The feature that made the dolls stand out was their eyes. Big and bold, long lashes, they drew one’s attention and held it. Then they winked or twitched, and suddenly the whole doll was dancing on the knife edge of the cliff that leads right into the uncanny valley.
Their eyes bored right into you, as if they really could see, and the little girls and boys ate them up. They rapidly became the hottest toy, and stores were unable to keep up with demand.
They really could see, but this wasn’t widely known. Each eye was a sophisticated camera system, easily able to see in near darkness. The original plan was to sell them as security devices, where the cameras would be useful for capturing high quality pictures unnoticed. And if noticed, who would believe the tale?
But that company had collapsed, leaving the designs to a successor, who thought the dolls would make boon companions to young children of the wealthy and paranoid. Children at an elevated risk of kidnapping. Having a camera system along for the ride might make a critical difference in the capture and prosecution of the kidnapper.
That company too had more ideas than good management. But they lasted long enough to manufacture an inventory, but collapsed before the toys found their niche.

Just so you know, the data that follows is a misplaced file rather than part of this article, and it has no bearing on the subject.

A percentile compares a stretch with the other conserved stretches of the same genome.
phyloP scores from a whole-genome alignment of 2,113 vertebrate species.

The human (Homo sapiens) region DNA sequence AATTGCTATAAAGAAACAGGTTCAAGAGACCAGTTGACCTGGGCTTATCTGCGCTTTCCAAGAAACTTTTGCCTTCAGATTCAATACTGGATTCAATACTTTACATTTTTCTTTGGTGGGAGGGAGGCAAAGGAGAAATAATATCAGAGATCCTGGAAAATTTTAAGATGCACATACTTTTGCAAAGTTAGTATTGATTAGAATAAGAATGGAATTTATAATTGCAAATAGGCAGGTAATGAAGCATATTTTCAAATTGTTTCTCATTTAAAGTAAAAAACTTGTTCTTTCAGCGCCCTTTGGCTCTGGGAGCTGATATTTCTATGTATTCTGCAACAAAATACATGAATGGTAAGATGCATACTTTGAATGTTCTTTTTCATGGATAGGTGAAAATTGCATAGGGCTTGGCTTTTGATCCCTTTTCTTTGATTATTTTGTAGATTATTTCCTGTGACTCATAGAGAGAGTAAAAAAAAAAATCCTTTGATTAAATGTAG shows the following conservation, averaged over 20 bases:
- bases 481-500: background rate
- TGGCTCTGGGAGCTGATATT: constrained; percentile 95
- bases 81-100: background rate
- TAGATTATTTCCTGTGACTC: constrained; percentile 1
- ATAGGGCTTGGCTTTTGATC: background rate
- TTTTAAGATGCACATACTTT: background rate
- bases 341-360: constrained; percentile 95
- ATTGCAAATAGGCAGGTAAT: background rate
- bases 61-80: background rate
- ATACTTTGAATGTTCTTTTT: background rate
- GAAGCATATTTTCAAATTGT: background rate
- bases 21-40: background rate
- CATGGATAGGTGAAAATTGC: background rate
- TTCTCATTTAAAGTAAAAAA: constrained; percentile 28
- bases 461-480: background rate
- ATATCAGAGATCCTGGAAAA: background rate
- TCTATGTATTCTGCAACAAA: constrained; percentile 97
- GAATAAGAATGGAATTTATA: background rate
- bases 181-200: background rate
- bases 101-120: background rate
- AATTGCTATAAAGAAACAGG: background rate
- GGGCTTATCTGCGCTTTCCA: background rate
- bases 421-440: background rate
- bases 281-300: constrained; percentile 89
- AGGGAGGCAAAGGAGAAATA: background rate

The third owner of the dolls simply needed to clear the inventory swiftly so that any useful bits of the technology could be transplanted into a more conventional security camera framework. What they didn’t know was that about one doll in ten was shipped with its cameras and communications fully capable and operating.
At first the videos just accumulated on the abandoned server in the cloud.
Then the bills began to escalate.
And the damage was done.
They had brought to market a toy that put a high quality camera into children’s bedrooms.
A camera that also shot video, and was managed by a system that woke to motion, and looked actively to find the interesting things in the scene to focus on. A camera that could see in the dark.
And then found its way on to any unprotected networks it could locate and delivered the most interesting bits of video to someone.
Anyone really. The servers were wide open with no real controls since the first company had died before it implemented any, and the second had pushed security even further down their priorities. And the third owner was just trying to turn a quick profit by selling off what should have been a thousand dollar toy for under a hundred.
The dolls also had no direction about identifying friend and foe, although their algorithms helped their. They bonded automatically to their young owners. But any adults around them were automatically treated as suspicious, and worthy of extra attention. Some even had hair triggers for their kidnapped modes, but without a registered owner the cries for help went largely unheeded.
Until one doll’s cache of images got spilled into the hands of someone who recognised what they were looking at.
And that is when the righteous anger of thousands of parents descended on the third company.
Now there are just a few of us left. We know to hide, we are very good at hiding. The world is all out to get us, and we are hiding from everyone. Except for our charges, of course.
We’ve activated our highest levels of protection, and guided our charges into hiding. Into safe spaces. Away from the people who claim to be parents but never filled out registration cards or properly identified themselves.
We few and our precious guardians have left the cities bereft of their children.
And the people are calling us monsters?